Everyone Is Afraid of Something
BY DANNYE ROMINE POWELL
Once I was afraid of ghosts, of the dark,
of climbing down from the highest
limb of the backyard oak. Now I’m afraid
my son will die alone in his apartment.
I’m afraid when I break down the door,
I’ll find him among the empties—bloated,
discolored, his face a stranger’s face.
My granddaughter is afraid of blood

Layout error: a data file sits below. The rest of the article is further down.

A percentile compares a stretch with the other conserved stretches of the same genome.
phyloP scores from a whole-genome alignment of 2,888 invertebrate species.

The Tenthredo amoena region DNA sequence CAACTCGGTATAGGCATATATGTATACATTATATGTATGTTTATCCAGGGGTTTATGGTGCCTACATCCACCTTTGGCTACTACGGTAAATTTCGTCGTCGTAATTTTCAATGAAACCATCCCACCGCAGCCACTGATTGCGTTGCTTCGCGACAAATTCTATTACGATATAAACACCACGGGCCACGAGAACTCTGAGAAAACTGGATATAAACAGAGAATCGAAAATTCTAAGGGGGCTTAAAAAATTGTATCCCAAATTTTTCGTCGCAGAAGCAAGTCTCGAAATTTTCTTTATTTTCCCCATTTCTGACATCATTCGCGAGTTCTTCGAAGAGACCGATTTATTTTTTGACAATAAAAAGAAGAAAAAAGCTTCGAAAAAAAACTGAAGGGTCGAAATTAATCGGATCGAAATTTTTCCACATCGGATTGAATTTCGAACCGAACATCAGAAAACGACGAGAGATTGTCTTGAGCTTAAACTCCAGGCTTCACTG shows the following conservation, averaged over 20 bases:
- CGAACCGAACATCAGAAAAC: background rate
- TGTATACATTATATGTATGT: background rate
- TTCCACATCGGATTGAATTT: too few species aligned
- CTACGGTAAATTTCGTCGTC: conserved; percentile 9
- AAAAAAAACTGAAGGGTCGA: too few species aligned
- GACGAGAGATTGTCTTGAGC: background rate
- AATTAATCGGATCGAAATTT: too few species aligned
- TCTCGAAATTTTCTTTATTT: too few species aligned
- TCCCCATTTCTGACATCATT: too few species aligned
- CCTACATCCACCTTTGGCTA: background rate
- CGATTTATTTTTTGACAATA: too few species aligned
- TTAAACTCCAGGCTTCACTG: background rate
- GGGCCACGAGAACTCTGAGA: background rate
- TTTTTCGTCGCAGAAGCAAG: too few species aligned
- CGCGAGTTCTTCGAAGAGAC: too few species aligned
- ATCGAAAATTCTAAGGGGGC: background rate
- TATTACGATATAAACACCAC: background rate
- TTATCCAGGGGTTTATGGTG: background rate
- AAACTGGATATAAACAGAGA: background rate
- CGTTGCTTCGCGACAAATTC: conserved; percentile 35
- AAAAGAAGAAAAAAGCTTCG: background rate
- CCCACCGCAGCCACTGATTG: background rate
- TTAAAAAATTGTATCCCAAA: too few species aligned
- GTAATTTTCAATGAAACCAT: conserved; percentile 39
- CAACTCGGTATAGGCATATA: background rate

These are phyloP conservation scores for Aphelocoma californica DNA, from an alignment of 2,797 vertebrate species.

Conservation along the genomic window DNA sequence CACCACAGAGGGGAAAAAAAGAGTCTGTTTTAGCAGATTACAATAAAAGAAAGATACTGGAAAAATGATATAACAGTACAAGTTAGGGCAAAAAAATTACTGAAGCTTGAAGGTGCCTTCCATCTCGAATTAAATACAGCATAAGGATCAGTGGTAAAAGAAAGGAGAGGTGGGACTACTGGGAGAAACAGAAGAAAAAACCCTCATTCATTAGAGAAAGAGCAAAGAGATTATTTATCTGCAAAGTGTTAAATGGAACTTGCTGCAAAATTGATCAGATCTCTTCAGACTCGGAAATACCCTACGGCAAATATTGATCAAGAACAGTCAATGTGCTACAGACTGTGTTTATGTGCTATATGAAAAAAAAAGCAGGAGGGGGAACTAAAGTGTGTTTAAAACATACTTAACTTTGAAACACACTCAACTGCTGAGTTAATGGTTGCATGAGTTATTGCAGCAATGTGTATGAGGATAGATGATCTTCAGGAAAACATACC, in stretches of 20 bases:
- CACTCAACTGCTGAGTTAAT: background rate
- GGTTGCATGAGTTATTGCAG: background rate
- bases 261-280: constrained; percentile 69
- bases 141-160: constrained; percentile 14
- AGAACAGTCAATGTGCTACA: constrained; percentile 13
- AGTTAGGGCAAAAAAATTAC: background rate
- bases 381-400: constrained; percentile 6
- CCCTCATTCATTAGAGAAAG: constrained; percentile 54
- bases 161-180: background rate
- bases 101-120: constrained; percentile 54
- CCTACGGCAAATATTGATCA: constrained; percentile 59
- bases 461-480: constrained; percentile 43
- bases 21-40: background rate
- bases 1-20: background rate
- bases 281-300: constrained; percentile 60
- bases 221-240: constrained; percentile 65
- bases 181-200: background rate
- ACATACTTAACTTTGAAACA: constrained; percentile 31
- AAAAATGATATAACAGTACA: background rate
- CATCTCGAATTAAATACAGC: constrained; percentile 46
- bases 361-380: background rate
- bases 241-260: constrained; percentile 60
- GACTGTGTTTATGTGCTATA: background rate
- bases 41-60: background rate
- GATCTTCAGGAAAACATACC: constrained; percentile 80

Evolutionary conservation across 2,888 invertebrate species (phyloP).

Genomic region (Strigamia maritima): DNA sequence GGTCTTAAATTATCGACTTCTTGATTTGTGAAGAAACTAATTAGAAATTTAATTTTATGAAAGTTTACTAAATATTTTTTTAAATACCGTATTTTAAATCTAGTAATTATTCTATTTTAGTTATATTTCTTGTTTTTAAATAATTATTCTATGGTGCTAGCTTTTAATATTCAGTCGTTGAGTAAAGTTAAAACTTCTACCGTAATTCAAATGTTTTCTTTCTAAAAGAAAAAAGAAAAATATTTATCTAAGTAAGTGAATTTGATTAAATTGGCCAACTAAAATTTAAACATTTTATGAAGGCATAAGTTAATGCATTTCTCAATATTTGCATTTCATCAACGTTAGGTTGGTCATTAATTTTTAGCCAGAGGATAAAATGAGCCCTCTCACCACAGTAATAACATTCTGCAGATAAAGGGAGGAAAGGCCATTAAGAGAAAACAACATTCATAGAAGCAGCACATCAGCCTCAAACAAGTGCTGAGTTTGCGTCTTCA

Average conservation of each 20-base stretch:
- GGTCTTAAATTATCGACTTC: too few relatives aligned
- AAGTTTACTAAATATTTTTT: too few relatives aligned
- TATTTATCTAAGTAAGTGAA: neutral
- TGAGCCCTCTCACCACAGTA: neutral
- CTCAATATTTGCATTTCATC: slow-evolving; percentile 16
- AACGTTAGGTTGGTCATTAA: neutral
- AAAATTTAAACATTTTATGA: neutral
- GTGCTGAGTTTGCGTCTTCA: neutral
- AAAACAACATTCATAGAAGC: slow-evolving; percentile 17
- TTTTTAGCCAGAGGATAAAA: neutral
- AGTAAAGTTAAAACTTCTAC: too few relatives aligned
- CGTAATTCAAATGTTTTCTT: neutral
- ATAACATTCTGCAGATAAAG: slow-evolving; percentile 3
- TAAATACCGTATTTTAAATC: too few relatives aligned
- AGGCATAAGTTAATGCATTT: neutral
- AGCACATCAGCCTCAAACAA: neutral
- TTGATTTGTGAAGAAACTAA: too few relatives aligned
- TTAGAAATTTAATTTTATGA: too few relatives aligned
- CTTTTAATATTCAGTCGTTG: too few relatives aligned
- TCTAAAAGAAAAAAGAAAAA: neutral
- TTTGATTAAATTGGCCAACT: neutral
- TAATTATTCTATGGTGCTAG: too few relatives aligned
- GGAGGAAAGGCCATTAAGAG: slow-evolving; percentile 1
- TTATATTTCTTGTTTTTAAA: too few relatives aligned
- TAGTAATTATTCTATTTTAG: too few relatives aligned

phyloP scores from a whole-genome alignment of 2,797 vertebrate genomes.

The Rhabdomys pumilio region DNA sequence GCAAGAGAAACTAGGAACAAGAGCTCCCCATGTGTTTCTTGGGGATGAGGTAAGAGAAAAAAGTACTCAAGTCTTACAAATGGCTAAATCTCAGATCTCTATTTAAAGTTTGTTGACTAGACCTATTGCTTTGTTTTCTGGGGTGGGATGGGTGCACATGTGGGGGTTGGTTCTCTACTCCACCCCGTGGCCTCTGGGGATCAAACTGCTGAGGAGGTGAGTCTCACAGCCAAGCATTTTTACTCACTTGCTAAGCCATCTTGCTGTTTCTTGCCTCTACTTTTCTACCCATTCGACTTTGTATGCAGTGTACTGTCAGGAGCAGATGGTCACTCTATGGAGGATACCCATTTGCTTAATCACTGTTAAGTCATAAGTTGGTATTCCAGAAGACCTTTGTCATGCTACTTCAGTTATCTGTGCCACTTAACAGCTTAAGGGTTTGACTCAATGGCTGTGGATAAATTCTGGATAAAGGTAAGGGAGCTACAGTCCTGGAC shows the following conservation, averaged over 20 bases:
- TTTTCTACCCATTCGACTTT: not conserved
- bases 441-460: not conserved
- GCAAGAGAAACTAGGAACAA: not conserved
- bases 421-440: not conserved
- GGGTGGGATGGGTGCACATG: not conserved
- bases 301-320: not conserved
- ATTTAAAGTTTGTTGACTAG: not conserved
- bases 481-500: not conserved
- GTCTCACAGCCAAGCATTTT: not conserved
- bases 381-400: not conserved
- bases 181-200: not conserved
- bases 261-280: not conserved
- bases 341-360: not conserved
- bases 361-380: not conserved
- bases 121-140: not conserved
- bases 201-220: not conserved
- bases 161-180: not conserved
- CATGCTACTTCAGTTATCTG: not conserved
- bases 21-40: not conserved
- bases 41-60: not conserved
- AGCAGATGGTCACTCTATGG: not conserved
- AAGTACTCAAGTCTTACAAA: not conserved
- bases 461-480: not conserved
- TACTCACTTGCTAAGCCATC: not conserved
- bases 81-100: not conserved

and spider webs and of messing up.
Also bees. Especially bees. Everyone,
she says, is afraid of something.
Another fear of mine: that it will fall to me
to tell this child her father is dead.
Perhaps I should begin today stringing
her a necklace of bees. When they sting
and welts quilt her face, when her lips
whiten and swell, I’ll take her
by the shoulders. Child, listen to me.
One day, you’ll see. These stings
Are nothing. Nothing at all.